December 1, 2022
Crimes involving domestic violence are serious for everyone involved, but they can have a huge impact on the lives of those accused of this crime. Domestic violence laws in Colorado are strict and encompass a wide variety of conduct between those who have been or are currently in an intimate relationship.
Domestic violence happens more than many people may realize. The National Domestic Violence Hotline states that almost 10 million people are impacted by domestic violence in the United States each year. It can and does happen anywhere, including across communities in Colorado.
If you’re facing a crime that includes a domestic violence enhancement, then there’s a lot to understand about the law in the Centennial State. Here is a comprehensive guide to everything that is important to know about domestic violence laws in Colorado and how they can impact your life.
What Is Domestic Violence in Colorado?
The State of Colorado defines domestic violence very succinctly in its laws. It is an act of a threat of violence or violence against someone with whom the person accused of the crime had or has what is defined as an intimate relationship.
Under the law, domestic violence also encompasses acts committed against someone or even against property if its purpose was to intimidate, control, coerce, or exact revenge on someone else.
However, it’s important to note that, under Colorado law, domestic violence is not a crime all its own. It is considered a sentence enhancement or aggravating factor to another crime. If domestic violence is involved in the perpetration of another crime, then it can increase the penalty for that crime.
The above graph highlights the varying number of yearly domestic violence court cases in multiple Colorado counties between the years 2003-2012. These numbers reflect all cases/types of domestic violence.
What Is an Intimate Relationship Under Colorado Law?
For a crime to be considered for a domestic violence enhancement, it must be committed against someone who the accused has been in an intimate relationship with or is currently in a relationship with. Specifically, this includes:
- Anyone they are currently or have been married to
- Anyone they are currently or have formerly dated
- Anyone with whom they share a child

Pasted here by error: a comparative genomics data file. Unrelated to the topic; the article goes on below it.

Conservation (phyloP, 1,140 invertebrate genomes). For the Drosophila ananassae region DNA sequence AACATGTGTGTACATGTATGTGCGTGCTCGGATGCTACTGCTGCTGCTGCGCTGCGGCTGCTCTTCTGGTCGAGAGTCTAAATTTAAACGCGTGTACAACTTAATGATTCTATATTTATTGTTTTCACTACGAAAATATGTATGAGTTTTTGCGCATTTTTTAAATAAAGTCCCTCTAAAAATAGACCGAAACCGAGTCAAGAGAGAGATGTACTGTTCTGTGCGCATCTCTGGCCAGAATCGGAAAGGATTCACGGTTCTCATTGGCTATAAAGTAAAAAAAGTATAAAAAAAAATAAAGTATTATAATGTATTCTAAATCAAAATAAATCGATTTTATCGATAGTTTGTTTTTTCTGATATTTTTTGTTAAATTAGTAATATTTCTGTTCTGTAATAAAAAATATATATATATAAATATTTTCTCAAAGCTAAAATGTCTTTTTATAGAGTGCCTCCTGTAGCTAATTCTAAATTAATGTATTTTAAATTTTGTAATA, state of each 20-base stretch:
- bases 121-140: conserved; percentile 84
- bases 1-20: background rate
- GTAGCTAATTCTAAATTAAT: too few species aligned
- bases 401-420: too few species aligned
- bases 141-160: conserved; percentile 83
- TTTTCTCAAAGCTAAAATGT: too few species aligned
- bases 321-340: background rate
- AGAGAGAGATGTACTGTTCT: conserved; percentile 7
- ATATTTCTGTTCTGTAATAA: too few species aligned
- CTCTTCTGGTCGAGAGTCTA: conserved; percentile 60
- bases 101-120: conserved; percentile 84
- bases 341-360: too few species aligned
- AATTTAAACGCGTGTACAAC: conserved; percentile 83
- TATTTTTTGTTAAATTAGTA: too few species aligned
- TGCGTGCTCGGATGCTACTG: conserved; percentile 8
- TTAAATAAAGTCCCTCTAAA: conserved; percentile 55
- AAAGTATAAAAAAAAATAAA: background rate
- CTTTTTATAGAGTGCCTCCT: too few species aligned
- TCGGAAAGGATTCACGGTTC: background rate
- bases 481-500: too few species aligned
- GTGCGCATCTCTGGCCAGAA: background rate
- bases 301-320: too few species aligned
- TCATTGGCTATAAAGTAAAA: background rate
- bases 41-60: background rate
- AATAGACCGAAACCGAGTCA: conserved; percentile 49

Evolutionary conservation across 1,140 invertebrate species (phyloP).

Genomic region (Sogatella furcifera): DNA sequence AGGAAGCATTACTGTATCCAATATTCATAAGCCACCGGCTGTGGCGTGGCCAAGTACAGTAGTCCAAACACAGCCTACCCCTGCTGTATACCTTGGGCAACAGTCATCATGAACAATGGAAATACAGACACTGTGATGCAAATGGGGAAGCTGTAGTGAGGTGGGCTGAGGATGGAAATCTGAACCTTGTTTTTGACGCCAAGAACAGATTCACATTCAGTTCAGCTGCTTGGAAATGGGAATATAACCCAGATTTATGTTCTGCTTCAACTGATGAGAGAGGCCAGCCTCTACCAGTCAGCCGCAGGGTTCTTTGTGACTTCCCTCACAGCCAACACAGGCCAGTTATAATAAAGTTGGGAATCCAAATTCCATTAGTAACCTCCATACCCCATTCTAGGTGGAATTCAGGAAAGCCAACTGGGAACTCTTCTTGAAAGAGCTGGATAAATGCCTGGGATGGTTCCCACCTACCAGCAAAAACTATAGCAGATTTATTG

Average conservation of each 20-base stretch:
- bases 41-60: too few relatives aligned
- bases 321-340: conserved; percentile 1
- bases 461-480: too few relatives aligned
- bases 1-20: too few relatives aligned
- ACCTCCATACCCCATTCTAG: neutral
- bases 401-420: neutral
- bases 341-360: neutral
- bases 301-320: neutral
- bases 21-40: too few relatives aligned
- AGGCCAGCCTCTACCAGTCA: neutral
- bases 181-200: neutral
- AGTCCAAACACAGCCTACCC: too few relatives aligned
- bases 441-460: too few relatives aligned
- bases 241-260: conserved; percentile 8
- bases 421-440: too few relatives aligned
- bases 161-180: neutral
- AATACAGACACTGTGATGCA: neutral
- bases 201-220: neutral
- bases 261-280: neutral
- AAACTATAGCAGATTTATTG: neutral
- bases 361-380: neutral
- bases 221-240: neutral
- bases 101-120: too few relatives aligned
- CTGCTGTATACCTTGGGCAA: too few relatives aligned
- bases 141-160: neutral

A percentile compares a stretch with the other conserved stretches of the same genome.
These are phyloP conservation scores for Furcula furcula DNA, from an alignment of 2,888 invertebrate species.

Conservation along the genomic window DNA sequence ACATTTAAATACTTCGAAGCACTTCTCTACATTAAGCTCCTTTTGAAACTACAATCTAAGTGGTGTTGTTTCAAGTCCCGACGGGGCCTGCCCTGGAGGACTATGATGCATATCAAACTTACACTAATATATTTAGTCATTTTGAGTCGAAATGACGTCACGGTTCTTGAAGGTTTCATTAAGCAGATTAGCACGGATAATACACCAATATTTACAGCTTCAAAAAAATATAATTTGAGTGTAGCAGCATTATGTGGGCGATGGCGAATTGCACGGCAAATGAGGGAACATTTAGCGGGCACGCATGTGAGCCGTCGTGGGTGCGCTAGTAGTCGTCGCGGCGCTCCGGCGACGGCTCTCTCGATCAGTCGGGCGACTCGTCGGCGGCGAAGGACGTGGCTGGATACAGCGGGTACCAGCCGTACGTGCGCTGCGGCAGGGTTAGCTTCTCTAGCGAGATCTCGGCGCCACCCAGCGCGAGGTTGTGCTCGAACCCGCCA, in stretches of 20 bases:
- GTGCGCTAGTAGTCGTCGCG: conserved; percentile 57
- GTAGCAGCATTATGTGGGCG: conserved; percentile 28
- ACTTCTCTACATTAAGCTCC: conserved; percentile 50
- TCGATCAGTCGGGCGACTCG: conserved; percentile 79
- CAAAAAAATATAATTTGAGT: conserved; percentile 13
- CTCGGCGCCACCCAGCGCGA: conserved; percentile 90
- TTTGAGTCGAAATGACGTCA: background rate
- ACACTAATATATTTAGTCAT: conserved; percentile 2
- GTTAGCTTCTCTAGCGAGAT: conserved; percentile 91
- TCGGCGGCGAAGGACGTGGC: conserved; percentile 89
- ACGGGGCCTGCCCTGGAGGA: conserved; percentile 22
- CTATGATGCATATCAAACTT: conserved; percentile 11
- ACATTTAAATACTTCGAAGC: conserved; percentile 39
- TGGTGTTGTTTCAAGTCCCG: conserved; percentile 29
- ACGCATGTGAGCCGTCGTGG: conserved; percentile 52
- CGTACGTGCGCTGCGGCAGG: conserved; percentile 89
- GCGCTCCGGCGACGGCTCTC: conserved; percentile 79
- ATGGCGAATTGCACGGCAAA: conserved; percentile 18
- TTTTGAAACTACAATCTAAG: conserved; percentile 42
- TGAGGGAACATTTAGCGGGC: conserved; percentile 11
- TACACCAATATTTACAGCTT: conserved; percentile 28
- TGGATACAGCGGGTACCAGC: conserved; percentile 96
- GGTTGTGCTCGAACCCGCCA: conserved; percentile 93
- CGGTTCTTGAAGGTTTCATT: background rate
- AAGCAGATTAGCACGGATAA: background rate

If the relationship between the accused and the victim meets these criteria, then a domestic violence enhancement can be added to underlying charges.
The following bar graph depicts the varying composition of intimate relationships in domestic violence victimizations nationwide, between 2003-2012. It is of note that current or previous boyfriends/girlfriends outnumber spouses as the majority of domestic abuse offenders.
What Types of Charges Result from Domestic Violence Incidents?
There are certain crimes in Colorado that seem to consistently have domestic violence enhancements added to them. These include:
- Sexual Assault
- Elder abuse
- Child abuse
- Sexual contact
- Violating a restraining order
- False imprisonment
It is important to note, however, that a domestic violence enhancement can be added to any criminal charge or violation of a municipal ordinance, so that includes property crimes or even crimes committed against animals.
How Do the Police Handle Colorado Domestic Violence?
The ways the laws are written surrounding domestic violence in Colorado impact how the police treat these cases, too – something else that is vital to understand.
Colorado is a mandatory arrest state for domestic violence. If the police arrive at the scene of a domestic disturbance, they will assess what is going on and, if they determine that there’s probable cause to suspect domestic violence, they must arrest one of the people involved in the incident. They take into account any of these factors when determining if they should make an arrest:
- If there have been any prior domestic violence complaints
- If there are injuries inflicted on either party
- If there is a likelihood for more injuries to occur
- Whether or not someone in the situation acted in self-defense
The reason behind mandatory arrests is that it removes one person from a potentially dangerous or explosive situation. The goal is to help prevent further injury or damage. Separating the parties involved is seen by the law as a way to eliminate the potential for threats and abuse, allowing intimate partners to get some space away from one another and cool down.